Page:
Perhaps it's the fact that my sister's family is involved in the long, hard work of farming. Maybe it's because parenting is a long-term job. It could be I was just feeling ornery. Whatever the reason, I initially balked at Seth Godin's Hard work vs. Long work.
Then I realized: Homeschooling allows us to work hard, but no longer than we need to. In school, you sit in your chair until the bell rings. You do your time. And as long as you don't spend that time actively trying to avoid work, you'll probably graduate. But even here--like farming--it is possible to fail at long work. "Just showing up" rarely gets you anywhere. Or maybe I just didn't take those classes or work those jobs.
The key point is not how much time you spend. If you can do it faster and reap the benfits, fantastic! That's one of many great reasons to homeschoool. On the other hand, you can work hard for months on something and still not be done with it. That's what we'd expect if it's a huge project. The time spent has nothing to do with your efforts or the eventual outcome. So it's not the time that matters.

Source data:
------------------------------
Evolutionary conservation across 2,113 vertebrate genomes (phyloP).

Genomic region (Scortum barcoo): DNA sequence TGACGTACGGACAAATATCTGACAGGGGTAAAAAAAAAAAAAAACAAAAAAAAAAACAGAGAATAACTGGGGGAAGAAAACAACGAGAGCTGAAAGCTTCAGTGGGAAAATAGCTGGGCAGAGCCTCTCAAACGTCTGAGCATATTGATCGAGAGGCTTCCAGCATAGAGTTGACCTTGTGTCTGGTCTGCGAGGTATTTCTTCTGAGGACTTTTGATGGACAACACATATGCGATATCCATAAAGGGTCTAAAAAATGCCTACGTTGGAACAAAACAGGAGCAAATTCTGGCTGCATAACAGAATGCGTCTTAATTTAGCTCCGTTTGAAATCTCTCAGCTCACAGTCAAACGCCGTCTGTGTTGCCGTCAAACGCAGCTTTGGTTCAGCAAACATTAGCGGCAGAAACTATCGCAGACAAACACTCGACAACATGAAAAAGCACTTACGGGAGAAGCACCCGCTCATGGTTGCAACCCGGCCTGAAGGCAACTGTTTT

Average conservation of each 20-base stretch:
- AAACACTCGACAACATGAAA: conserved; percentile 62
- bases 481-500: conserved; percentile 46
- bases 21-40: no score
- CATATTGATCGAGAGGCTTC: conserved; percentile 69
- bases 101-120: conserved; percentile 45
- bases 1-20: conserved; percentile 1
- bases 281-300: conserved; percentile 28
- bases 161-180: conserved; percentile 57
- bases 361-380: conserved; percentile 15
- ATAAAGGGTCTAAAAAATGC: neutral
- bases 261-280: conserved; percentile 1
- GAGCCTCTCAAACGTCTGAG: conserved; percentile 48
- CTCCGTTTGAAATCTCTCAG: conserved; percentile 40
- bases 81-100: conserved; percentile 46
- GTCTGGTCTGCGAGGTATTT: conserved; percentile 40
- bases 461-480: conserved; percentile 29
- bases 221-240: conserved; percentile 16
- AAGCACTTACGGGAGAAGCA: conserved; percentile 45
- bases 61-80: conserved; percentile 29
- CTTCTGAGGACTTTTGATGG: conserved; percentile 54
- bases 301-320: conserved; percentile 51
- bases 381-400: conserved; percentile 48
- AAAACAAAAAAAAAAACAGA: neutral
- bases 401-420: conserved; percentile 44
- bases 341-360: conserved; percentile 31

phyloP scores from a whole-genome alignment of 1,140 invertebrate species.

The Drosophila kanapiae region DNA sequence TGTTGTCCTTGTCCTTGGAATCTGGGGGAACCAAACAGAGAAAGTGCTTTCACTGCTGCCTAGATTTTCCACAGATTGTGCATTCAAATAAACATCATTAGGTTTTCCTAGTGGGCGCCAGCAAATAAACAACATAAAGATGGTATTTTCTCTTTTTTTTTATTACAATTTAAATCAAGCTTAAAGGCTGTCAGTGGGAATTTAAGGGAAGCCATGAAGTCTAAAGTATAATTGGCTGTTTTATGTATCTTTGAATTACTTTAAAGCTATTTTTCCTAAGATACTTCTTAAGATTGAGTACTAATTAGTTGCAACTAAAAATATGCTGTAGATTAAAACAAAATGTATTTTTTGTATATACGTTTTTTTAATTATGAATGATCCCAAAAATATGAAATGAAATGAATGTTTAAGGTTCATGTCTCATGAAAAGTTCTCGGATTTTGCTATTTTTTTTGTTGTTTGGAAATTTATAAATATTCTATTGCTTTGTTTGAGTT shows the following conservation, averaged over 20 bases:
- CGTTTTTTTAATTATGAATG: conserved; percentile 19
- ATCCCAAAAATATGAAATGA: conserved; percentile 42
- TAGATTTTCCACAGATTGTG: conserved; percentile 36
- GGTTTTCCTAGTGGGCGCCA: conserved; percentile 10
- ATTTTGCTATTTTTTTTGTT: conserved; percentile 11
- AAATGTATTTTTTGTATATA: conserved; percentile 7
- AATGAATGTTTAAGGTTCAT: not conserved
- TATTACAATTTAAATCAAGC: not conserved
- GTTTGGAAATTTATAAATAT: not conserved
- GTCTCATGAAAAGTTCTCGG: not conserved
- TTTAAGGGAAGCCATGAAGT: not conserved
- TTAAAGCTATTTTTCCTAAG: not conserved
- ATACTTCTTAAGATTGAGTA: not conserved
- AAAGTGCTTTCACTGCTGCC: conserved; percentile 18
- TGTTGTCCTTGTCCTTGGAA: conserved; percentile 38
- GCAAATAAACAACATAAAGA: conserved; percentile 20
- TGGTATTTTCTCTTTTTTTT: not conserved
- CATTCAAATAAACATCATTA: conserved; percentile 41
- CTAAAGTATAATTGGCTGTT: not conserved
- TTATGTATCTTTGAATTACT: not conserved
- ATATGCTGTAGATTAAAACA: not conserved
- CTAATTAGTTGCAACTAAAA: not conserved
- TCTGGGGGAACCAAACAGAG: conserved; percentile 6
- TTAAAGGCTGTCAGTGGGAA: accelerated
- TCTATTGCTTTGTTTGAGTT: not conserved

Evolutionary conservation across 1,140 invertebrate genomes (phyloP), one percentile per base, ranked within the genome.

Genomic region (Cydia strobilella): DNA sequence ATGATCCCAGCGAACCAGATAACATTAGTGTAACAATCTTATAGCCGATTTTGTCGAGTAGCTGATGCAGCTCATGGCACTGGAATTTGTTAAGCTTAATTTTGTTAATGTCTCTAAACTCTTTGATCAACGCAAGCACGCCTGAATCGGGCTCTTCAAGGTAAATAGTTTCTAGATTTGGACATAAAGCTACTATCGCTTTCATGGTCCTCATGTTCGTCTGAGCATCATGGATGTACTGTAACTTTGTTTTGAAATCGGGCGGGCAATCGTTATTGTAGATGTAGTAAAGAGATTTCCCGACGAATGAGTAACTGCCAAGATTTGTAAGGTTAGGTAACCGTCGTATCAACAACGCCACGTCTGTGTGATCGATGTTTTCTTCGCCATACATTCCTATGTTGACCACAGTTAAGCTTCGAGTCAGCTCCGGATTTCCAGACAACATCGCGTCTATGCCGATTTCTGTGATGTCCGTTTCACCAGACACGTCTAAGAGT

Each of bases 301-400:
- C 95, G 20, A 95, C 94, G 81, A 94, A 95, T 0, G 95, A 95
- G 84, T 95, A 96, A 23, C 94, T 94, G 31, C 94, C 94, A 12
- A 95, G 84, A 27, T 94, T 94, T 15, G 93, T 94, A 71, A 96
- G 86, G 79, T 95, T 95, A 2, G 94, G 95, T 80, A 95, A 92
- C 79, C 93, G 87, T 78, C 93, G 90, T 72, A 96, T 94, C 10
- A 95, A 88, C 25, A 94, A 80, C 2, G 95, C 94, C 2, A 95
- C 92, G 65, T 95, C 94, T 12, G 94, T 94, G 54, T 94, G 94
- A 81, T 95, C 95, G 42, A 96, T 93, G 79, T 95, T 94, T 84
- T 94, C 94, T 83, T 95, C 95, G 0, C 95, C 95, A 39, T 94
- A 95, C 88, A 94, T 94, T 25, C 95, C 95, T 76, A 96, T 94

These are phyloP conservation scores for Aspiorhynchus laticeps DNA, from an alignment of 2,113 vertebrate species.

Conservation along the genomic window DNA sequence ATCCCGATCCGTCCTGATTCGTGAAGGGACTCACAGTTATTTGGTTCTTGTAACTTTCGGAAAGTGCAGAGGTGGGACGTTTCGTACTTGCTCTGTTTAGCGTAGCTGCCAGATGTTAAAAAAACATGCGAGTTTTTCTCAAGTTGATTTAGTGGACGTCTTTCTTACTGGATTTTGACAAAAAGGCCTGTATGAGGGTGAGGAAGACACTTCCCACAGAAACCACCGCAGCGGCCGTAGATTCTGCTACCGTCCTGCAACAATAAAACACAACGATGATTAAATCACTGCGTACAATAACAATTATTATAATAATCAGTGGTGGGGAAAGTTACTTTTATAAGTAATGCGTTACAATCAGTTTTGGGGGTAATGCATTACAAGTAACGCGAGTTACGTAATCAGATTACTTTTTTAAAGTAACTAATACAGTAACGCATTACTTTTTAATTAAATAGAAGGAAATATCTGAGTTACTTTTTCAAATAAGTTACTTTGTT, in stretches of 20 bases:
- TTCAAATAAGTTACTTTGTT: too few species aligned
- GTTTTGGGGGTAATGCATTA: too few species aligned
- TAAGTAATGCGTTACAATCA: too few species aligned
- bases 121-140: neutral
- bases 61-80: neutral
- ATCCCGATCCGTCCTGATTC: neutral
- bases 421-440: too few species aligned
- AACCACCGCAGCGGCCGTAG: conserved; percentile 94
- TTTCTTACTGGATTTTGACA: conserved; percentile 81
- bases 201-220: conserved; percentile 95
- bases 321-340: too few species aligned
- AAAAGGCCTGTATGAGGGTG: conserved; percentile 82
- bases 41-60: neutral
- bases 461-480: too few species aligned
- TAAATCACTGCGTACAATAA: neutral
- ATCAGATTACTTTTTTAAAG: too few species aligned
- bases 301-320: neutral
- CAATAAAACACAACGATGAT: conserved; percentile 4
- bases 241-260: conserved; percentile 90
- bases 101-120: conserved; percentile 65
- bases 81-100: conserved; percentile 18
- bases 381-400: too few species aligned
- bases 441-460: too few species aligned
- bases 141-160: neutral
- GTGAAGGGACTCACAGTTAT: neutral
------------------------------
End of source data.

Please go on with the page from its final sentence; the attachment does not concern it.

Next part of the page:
Raising children and being there for them into adulthood is a process that takes, well, more than a couple years. Educating your kids at home is a similarly lengthy process. Food preparation, chores, sports, skill development and more are all "long work" with tremendous benefit. So, no, may we never "just show up" and expect results. Let's jump into things and work diligently and well at them. But, yes, there will be times when your efforts will not appear to be paying off.
We're in this for the long haul. And it's hard work.
Filmmaker, Writer, Empty Nester